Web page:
- The Washington Times - Wednesday, December 8, 1999

More race-baiting

Jim Nicholson, chairman of the Republican National Committee, has accused his Democratic counterpart of engaging in race-baiting for the second time in recent weeks.
In a letter yesterday to Democratic National Committee Chairman Joe Andrew, Mr. Nicholson said:
“On Sunday, when we appeared together on C-SPAN’s Washington Journal,’ a caller asked about the fund-raising scandals associated with the 1996 Democrat presidential campaign. Rather than take the high road admitting that what some people within the Democratic Party did was wrong, and promising that nothing like it would ever happen on your watch you misrepresented the facts, and launched yet another race-baiting attack on Republicans,” Mr. Nicholson said.
“Here is what you said as taken directly from a transcript: Clearly, there are Asian-Americans who felt they were singled out through the process [of investigating campaign-finance violations by Democrats], Asian-Americans who felt they were drug in front of Republican-controlled congressional committees who would have not have been drug in front of them but for the fact of their race or nationality.’
“I can’t tell you how personally offended I am, Joe. Of course, I know that you don’t believe the charge of anti-Asian-American racism that you are making against me and other Republicans. But that only makes it worse.”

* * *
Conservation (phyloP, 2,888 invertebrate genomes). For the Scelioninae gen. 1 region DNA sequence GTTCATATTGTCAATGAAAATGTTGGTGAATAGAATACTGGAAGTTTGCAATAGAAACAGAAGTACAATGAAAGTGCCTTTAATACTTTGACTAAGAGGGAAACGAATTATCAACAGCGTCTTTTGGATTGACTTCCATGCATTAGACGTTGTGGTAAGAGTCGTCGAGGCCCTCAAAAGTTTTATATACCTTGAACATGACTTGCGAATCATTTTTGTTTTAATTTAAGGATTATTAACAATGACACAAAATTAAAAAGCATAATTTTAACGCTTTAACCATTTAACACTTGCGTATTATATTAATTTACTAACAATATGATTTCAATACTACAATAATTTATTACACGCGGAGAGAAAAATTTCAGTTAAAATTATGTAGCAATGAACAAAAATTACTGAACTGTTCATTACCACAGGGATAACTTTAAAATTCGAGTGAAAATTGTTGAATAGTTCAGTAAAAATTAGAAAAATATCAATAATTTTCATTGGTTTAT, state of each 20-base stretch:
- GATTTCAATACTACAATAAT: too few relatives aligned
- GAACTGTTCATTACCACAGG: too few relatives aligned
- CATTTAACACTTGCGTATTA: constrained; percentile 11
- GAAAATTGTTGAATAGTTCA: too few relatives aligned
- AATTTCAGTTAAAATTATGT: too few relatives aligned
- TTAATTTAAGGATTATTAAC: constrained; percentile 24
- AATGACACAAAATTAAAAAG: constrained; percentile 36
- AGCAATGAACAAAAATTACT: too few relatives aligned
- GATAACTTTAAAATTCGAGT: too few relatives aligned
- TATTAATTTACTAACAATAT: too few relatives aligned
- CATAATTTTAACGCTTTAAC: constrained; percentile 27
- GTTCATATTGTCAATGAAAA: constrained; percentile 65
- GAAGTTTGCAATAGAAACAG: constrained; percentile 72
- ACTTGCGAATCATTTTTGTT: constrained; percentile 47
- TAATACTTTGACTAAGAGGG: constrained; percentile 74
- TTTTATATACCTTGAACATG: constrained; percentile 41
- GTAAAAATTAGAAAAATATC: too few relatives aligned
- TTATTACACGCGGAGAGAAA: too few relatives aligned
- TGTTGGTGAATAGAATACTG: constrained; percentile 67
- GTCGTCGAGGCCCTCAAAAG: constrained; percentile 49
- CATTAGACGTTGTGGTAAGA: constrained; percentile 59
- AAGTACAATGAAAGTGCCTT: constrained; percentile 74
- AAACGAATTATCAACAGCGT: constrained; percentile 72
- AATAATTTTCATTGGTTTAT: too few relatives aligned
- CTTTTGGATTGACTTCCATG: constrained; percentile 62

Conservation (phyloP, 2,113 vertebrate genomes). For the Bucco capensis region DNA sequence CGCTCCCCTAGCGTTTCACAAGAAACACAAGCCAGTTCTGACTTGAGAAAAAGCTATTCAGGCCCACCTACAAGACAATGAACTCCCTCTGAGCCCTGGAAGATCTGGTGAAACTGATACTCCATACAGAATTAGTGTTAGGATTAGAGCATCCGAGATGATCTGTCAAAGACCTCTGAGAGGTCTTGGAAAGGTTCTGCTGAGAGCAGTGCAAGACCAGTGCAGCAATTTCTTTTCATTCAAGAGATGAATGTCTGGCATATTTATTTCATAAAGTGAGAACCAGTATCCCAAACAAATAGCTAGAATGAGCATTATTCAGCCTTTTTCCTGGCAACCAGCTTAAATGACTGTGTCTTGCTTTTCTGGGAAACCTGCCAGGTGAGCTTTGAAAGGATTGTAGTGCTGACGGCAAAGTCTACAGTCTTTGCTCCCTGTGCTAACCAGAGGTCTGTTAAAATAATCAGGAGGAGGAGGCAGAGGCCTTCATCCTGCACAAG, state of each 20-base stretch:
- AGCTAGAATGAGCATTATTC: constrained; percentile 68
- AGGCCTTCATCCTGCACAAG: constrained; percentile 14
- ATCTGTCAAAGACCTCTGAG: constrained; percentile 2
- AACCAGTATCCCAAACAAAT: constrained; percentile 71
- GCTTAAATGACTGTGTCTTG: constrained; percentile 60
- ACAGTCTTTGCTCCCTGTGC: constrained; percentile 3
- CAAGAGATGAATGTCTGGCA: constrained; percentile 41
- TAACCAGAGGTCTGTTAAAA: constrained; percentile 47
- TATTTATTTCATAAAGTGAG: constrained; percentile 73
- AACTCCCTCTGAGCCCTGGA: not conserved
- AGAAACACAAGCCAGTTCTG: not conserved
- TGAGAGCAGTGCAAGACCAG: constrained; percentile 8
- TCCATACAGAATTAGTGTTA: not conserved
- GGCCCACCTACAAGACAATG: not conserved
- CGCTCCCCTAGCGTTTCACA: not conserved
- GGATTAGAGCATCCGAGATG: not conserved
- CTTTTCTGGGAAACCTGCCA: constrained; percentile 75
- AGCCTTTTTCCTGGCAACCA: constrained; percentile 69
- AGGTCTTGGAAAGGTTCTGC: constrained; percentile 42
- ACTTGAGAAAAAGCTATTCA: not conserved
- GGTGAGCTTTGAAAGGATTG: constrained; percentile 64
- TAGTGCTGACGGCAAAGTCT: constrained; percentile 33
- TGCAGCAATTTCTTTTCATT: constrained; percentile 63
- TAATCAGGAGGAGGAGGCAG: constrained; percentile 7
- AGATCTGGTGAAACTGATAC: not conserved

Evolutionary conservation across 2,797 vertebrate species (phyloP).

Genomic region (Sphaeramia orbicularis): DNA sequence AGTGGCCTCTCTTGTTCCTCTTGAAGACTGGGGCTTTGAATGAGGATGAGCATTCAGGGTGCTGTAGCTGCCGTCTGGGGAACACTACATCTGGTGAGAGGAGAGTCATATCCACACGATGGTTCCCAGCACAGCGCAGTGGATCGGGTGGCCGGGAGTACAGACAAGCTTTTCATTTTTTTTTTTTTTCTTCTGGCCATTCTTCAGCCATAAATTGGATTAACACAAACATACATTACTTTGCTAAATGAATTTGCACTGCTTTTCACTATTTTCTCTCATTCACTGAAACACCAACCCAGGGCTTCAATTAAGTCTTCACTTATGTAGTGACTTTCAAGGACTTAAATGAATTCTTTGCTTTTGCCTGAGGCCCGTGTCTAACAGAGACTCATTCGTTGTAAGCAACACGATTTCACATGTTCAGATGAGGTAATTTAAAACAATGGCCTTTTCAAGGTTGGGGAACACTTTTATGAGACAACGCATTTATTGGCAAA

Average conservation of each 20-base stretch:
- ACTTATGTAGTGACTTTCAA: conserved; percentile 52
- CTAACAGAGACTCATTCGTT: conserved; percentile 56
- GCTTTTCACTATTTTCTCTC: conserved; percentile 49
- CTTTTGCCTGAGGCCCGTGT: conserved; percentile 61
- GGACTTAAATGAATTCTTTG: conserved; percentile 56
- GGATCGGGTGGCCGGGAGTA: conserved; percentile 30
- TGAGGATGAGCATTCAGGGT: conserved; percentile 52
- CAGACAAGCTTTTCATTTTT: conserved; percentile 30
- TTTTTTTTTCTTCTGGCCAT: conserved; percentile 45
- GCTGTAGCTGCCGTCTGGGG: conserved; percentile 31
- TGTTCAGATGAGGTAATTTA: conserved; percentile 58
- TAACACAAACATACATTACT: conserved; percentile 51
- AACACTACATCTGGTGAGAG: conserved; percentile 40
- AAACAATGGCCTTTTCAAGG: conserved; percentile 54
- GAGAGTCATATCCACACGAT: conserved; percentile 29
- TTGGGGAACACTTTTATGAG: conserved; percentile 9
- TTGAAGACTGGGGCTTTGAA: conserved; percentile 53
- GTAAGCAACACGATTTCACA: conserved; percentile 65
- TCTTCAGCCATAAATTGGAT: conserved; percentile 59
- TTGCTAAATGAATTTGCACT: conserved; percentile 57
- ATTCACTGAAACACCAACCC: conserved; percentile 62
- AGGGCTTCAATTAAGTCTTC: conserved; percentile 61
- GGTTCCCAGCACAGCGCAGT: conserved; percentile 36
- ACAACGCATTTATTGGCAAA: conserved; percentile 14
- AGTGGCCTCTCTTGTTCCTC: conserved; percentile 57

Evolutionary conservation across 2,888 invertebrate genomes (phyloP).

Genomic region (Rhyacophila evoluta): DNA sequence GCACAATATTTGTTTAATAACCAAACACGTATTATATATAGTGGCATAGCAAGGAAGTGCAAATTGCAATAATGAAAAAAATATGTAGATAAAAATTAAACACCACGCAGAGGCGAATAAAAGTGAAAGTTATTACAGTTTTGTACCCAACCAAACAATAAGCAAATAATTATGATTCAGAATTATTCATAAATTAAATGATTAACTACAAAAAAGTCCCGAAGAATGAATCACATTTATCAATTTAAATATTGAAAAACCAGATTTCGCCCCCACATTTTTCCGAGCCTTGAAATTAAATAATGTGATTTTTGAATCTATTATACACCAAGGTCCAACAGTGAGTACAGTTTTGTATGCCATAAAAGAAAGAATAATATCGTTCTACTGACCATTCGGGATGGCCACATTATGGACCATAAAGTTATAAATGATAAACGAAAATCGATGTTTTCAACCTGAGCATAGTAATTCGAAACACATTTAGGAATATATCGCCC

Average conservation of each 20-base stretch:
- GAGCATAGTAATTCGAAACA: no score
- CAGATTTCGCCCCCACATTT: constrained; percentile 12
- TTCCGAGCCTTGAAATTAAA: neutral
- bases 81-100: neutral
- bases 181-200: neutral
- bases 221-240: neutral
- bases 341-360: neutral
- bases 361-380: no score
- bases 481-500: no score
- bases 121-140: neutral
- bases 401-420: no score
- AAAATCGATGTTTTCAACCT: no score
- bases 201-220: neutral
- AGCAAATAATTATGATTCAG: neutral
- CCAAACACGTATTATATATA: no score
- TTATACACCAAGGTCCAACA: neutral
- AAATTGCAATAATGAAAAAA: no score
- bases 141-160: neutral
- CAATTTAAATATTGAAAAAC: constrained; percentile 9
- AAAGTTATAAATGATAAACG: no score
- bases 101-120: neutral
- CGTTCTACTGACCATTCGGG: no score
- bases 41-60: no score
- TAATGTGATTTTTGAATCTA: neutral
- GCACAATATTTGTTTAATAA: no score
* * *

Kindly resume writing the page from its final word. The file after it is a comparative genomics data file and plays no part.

A few weeks ago, Mr. Andrew publicly accused Republicans of trying to suppress the black vote in recent elections, but when challenged later was unable to come up with any examples.

Gore the pit bull

“The pit bull of the 2000 presidential primary season was supposed to be Republican Steve Forbes, who went after Bob Dole in 1996. Instead the role is being played by Vice President Al Gore, whose broadening offensive against Democrat Bill Bradley is turning the nomination race into a daily hail of cross fire,” USA Today reporter Jill Lawrence writes in a news analysis.
The reporter added: “Forbes’ limited criticism of front-runner George W. Bush seems mild next to the nearly nonstop arrows that Gore has been slinging at Bradley’s health insurance plan and other ideas since late October.”

3 liberals back Bradley

Bill Bradley was endorsed yesterday by three of the most liberal Democrats in Congress.
“We need to stop marking time on the problems,” California Rep. George Miller said, singling out the 44 million Americans without health insurance and neglect of America’s national parks.